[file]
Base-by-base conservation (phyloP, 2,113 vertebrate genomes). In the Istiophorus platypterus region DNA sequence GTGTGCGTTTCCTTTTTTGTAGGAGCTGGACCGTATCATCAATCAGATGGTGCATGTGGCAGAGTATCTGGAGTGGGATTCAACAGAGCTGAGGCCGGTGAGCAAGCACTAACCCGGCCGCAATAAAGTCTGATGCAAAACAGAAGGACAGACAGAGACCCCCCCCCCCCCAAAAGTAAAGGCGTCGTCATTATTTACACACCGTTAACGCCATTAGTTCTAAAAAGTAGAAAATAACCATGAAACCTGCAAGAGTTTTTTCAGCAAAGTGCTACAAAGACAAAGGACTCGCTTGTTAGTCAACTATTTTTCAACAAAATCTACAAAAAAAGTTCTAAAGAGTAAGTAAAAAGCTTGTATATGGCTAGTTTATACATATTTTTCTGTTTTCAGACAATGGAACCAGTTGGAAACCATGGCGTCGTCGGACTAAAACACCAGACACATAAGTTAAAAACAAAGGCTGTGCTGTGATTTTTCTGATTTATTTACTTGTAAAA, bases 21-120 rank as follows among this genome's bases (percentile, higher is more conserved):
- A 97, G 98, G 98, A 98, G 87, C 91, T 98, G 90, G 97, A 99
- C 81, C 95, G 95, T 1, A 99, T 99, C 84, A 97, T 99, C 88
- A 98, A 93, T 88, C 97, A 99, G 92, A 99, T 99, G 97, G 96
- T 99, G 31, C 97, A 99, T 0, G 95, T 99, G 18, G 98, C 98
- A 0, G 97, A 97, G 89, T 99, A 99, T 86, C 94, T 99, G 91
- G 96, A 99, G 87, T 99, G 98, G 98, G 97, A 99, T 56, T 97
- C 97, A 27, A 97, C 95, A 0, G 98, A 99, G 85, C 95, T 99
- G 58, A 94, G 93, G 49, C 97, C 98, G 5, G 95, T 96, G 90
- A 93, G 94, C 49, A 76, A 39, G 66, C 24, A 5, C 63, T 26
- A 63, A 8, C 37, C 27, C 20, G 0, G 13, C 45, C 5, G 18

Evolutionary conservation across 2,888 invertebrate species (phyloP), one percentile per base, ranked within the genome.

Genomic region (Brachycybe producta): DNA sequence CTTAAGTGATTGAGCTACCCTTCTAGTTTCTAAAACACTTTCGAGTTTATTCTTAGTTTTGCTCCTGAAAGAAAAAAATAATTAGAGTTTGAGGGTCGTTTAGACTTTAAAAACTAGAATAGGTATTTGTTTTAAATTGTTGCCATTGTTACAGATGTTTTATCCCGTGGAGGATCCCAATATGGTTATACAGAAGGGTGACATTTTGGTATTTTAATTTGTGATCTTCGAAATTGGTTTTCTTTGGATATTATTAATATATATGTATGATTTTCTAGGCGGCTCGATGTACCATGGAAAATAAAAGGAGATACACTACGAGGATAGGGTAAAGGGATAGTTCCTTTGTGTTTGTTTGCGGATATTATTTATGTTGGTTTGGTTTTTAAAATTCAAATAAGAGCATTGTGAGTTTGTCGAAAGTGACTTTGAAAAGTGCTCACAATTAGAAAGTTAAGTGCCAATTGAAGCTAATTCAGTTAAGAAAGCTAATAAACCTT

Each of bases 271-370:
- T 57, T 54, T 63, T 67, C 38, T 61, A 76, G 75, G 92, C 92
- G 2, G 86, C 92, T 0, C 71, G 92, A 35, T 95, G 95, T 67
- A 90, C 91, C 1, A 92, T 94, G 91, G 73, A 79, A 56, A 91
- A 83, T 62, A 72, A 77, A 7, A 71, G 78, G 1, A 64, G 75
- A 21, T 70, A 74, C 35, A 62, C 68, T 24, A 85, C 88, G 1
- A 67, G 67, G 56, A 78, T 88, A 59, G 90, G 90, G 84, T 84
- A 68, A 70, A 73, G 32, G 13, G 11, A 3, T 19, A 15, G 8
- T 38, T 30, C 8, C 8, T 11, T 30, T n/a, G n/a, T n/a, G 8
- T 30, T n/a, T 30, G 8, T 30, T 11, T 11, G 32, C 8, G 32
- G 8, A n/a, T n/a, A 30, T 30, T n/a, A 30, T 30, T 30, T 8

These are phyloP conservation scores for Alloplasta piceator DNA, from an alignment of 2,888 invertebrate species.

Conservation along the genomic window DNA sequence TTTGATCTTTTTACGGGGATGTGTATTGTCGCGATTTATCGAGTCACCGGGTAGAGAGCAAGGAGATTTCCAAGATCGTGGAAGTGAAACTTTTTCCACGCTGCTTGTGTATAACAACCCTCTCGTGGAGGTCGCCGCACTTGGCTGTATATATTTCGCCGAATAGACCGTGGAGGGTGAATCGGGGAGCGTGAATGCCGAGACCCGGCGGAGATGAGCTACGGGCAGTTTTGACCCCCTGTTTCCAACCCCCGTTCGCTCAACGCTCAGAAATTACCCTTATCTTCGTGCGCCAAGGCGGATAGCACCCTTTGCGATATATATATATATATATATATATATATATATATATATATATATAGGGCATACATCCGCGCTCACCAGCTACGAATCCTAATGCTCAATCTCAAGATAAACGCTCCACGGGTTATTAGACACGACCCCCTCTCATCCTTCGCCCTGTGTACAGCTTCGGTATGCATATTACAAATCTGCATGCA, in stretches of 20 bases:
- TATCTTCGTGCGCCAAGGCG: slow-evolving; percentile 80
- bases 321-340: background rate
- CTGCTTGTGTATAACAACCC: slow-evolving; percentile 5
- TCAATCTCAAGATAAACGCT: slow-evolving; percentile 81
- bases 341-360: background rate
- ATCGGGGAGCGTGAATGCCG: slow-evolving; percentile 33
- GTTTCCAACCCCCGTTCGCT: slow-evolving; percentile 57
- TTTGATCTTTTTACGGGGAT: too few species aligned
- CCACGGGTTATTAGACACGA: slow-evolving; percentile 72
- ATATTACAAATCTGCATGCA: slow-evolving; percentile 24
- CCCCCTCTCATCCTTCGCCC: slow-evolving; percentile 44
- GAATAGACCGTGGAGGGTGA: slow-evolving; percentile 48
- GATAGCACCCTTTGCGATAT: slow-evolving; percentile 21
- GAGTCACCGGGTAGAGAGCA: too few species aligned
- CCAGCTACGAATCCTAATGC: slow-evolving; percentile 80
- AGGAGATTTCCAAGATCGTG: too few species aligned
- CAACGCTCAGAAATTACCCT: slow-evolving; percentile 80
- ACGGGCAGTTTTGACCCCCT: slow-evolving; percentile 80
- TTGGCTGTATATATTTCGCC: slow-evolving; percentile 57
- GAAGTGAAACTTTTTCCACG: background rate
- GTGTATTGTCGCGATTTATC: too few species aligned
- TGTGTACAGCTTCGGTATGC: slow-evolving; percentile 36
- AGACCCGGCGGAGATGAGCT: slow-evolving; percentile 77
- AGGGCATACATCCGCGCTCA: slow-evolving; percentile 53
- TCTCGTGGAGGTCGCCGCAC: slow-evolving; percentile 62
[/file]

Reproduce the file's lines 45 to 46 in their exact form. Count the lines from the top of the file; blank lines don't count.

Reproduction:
- TTGGCTGTATATATTTCGCC: slow-evolving; percentile 57
- GAAGTGAAACTTTTTCCACG: background rate